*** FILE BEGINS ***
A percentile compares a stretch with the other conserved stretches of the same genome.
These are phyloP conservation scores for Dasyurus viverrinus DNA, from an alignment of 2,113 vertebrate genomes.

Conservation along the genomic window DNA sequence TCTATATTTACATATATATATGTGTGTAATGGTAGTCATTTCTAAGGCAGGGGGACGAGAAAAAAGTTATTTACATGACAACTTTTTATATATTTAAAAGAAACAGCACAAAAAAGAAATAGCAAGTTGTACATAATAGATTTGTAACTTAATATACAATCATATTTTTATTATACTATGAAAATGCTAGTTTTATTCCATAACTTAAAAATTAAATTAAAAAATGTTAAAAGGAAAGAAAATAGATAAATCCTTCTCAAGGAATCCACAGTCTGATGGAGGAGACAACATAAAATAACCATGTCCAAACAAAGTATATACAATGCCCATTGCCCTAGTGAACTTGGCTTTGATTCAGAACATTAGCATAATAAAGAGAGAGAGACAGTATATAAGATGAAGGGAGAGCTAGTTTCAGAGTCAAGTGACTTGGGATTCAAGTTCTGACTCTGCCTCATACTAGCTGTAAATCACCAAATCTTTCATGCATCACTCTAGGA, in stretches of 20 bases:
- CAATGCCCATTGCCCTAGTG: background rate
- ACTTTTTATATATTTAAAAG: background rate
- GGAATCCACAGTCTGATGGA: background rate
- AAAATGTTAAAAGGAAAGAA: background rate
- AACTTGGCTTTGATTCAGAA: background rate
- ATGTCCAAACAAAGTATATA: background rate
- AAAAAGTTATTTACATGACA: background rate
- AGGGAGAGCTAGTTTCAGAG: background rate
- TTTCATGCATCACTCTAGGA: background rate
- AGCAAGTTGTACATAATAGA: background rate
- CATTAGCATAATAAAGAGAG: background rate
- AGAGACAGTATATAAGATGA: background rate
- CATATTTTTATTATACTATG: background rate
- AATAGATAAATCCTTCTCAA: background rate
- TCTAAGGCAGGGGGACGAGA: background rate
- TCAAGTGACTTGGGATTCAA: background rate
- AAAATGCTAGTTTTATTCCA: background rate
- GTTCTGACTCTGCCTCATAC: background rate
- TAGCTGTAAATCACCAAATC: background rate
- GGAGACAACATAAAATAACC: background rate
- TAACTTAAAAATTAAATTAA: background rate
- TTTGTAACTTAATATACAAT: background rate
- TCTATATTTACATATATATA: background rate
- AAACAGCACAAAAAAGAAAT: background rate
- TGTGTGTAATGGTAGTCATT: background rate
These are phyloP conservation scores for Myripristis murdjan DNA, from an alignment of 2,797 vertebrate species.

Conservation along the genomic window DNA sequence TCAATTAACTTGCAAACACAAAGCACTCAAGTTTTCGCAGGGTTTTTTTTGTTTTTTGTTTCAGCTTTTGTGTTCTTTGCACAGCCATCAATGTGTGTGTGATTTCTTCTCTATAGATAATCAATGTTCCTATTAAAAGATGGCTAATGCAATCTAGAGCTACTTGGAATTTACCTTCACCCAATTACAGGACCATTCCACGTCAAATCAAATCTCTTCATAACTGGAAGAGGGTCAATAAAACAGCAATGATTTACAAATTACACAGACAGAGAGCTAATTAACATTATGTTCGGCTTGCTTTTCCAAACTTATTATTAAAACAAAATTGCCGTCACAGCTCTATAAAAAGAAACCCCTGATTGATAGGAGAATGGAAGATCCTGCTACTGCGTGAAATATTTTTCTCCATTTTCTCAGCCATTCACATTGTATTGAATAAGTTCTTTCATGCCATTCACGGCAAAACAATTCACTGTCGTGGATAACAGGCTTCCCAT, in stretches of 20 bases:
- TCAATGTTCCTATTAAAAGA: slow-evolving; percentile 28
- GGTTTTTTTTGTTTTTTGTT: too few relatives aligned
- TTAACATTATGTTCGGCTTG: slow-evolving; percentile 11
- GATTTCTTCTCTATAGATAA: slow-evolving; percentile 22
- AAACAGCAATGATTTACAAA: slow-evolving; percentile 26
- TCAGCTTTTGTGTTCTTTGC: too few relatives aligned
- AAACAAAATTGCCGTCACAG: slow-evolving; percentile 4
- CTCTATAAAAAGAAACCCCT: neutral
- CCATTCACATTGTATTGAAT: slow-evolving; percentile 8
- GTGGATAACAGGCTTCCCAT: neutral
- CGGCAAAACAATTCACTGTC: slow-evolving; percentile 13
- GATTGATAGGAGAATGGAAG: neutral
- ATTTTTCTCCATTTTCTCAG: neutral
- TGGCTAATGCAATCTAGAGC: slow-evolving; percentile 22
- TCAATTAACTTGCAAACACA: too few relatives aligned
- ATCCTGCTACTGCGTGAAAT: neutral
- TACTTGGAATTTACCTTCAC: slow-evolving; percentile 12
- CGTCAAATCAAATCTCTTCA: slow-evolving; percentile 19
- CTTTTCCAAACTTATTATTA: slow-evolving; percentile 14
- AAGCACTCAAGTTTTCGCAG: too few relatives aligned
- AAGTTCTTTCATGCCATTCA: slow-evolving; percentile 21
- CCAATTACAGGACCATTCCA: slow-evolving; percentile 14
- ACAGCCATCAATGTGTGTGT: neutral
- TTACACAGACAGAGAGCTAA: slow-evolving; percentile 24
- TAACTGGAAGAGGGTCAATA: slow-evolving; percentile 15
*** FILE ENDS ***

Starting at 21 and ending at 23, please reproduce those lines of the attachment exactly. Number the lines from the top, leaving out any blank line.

- GTTCTGACTCTGCCTCATAC: background rate
- TAGCTGTAAATCACCAAATC: background rate
- GGAGACAACATAAAATAACC: background rate